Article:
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Planta. 1997;201(2):209-18.

Growth and ultrastructure of Arabidopsis root hairs: the rhd3 mutation alters vacuole enlargement and tip growth.

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Department of Biology, University of Michigan, Ann Arbor 48109-1048, USA.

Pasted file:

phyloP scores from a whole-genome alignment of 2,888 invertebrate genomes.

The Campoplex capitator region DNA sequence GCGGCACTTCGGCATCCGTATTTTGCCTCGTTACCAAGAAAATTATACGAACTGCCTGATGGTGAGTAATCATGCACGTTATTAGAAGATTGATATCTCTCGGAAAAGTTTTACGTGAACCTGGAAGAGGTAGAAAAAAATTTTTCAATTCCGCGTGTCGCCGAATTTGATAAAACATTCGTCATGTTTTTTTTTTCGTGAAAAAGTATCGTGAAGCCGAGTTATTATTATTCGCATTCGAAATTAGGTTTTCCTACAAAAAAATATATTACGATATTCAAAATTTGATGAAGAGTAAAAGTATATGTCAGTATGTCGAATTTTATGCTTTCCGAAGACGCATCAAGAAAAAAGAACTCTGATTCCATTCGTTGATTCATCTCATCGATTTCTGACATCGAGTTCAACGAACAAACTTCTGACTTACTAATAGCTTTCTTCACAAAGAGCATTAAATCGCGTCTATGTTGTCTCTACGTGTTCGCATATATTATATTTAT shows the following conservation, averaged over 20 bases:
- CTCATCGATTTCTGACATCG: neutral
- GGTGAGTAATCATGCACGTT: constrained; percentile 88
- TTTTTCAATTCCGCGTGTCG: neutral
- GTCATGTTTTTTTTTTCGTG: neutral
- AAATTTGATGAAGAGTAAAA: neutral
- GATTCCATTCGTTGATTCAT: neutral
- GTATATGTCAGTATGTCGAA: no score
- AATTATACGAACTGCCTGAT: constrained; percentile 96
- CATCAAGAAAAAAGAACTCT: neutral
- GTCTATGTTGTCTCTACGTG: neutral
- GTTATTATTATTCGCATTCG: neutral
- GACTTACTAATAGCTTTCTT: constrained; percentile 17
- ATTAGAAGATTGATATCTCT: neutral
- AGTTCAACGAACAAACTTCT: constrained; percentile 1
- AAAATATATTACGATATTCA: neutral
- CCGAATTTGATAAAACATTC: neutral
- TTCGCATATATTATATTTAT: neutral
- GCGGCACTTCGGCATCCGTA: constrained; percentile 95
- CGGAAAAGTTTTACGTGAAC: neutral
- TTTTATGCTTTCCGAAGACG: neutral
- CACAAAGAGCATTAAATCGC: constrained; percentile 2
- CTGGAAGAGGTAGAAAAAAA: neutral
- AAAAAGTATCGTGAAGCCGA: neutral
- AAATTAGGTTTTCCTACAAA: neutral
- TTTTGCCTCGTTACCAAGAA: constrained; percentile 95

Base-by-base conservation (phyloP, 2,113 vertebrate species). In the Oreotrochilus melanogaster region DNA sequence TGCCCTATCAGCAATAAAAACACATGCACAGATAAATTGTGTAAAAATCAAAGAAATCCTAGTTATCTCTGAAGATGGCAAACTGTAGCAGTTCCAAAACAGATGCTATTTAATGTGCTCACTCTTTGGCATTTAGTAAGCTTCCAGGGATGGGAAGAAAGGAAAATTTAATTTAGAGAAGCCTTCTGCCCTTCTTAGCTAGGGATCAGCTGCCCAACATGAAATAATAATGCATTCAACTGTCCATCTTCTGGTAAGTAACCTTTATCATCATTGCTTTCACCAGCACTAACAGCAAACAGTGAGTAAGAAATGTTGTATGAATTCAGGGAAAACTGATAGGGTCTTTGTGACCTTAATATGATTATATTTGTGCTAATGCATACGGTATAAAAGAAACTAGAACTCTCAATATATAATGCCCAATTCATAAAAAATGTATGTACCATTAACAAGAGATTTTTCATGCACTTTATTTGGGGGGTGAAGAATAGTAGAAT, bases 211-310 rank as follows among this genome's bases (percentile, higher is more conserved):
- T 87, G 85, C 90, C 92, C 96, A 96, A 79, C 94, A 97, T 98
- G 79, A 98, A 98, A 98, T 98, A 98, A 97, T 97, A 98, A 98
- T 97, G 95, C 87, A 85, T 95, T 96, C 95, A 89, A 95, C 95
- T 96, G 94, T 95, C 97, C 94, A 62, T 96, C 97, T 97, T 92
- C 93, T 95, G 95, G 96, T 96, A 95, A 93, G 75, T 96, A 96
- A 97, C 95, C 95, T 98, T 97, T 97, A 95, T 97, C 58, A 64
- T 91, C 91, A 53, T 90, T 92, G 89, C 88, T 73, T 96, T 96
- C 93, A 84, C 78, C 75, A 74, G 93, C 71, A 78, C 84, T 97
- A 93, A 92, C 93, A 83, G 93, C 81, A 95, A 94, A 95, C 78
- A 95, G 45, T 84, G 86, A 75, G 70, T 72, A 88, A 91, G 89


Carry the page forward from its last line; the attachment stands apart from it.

The root hairs of plants are tubular projections of root epidermal cells and are suitable for investigating the control of cellular morphogenesis. In wild-type Arabidopsis thaliana (L.) Heynh, growing root hairs were found to exhibit cellular expansion limited to the apical end of the cell, a polarized distribution of organelles in the cytoplasm, and vesicles of several types located near the growing tip. The rhd3 mutant produces short and wavy root hairs with an average volume less than one-third of the wild-type hairs, indicating abnormal cell expansion. The mutant hairs display a striking reduction in vacuole size and a corresponding increase in the relative proportion of cytoplasm throughout hair development. Beadlabeling experiments and ultrastructural analyses indicate that the wavy-hair phenotype of the mutant is caused by asymmetric tip growth, possibly due to abnormally distributed vesicles in cortical areas flanking the hair tips. It is suggested that a major effect of the rhd3 mutation is to inhibit vacuole enlargement which normally accompanies root hair cell expansion.

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